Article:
March 15, 2022
Dear Berry Patch Families,
Tattling, it’s one of THOSE topics for many parents.
Parents, have you heard anything like this at your house?
“Mom, Matthew is ….”
“Dad, tell Sophia to stop…”
“She touched me!”
“He looked at me!”
Tattling… it’s enough to drive a parent crazy!
Tattling is aggravating. But telling can be good. What’s the difference?
To get a handle on tattling and to train children to tell, they need to know the difference between tattling and telling. “Telling is a report that gets someone out of a harmful or hurtful situation. Tattling is a means to hurt the person being reported.”1 Telling is to assist in getting someone out of trouble. Tattling is meant to get a person in trouble.
Here are two examples.
1. Joey and Sydney are playing Legos when suddenly Joey comes dashing to his dad, “Sydney is being mean. Tell her to stop using the yellow Legos. I want the yellow Legos.” Joey’s comments are meant to get his sibling in trouble as well as get his own way.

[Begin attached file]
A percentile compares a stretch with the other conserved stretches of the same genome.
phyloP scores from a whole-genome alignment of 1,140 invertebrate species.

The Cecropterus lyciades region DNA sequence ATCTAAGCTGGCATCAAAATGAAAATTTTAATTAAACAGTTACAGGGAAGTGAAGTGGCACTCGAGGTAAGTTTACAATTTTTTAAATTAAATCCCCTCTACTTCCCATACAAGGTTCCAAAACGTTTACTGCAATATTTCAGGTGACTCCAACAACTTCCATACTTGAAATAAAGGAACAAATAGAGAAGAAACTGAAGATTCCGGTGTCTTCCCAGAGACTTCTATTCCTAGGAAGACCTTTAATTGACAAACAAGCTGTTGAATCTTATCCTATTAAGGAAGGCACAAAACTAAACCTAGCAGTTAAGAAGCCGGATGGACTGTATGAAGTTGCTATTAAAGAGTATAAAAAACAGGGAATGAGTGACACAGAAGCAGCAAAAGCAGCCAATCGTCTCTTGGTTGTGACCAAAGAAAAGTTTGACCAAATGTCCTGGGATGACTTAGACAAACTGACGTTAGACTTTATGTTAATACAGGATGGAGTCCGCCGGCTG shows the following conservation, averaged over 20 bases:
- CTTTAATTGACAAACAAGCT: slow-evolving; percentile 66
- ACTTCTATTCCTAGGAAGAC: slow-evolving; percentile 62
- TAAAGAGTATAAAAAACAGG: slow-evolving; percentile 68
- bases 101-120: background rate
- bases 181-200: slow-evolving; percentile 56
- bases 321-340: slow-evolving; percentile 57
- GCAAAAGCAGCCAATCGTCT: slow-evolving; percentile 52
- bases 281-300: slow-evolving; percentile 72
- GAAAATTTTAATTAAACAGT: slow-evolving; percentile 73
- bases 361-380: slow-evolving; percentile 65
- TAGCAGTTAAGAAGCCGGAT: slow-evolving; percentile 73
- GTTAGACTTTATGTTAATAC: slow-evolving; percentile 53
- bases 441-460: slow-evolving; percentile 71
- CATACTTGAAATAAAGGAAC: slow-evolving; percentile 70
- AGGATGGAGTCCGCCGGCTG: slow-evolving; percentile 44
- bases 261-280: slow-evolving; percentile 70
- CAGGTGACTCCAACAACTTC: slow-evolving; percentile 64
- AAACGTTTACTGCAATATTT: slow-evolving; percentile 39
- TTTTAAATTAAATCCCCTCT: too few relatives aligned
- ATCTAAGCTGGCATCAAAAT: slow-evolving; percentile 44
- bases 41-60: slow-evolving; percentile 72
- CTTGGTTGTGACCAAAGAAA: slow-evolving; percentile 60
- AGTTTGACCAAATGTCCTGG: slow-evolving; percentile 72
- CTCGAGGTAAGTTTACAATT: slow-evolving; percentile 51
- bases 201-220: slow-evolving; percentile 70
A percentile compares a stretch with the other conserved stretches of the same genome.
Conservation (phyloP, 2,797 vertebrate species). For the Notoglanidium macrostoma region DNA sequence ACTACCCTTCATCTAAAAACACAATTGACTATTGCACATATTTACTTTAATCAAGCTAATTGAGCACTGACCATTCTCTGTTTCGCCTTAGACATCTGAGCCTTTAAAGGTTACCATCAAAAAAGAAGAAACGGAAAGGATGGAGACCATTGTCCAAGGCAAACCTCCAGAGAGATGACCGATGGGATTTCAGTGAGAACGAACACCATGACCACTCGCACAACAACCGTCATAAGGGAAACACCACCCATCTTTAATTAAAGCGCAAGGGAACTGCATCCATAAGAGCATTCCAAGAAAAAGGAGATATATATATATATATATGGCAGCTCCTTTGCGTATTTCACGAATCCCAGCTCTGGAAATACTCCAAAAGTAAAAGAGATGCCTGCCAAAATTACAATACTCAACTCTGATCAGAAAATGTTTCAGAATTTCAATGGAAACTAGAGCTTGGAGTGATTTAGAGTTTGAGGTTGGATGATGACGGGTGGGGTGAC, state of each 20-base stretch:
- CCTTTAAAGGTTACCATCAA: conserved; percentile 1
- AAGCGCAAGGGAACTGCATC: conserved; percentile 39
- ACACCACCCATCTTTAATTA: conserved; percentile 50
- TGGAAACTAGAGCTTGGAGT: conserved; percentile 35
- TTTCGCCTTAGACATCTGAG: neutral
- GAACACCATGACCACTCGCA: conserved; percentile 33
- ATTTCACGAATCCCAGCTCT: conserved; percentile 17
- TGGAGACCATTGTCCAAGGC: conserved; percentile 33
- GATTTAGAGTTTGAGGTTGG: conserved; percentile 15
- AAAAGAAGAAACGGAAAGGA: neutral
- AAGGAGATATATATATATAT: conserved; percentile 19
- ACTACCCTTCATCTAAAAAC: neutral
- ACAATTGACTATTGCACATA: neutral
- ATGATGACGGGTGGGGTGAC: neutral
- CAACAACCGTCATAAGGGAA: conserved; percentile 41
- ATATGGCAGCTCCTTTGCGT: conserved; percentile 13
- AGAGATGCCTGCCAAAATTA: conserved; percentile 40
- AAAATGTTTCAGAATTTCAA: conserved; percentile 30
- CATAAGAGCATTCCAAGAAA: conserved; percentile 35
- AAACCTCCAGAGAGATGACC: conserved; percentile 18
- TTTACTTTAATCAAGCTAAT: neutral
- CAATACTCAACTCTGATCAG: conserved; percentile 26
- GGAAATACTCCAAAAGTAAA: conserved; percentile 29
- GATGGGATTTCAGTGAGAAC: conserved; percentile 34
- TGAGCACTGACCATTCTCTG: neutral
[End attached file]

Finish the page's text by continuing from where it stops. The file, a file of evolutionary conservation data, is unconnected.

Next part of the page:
2. Big sister Ava is reading a book and notices her younger brother playing with matches on the hearth. She comes running to her mom, “Mommy, Sammy is playing with matches.” This little girl is telling to keep her brother safe.
The best response to help a child determine the difference between tattling and telling is to ask a question, “Will what you’re telling me get someone in trouble or out of trouble?” Children usually discern the difference quickly. When a parent doesn’t respond to tattling, the behavior usually stops. On the flip side, praise the child who notices and comes alongside someone in need by telling to assist and keep loved ones safe.
Tattling can take a few different forms. Some kids are police officers at heart, making sure their siblings and friends are sticking to the rules. Help your rule-follower determine if he’s tattling or telling. Other children tattle on siblings and friends if it improves their own situation. Children will learn the difference of tattling and telling if Mom and Dad take the time to define the terms.
Hopefully this tactic will help alleviate the tattling in your family!
Becky Danielson, M.Ed.
Licensed Parent & Family Educator
1. Lori Wildenberg & Becky Danielson, Raising Little Kids with Big Love, Friendswood: Bold Vision Books, 2014, p. 152.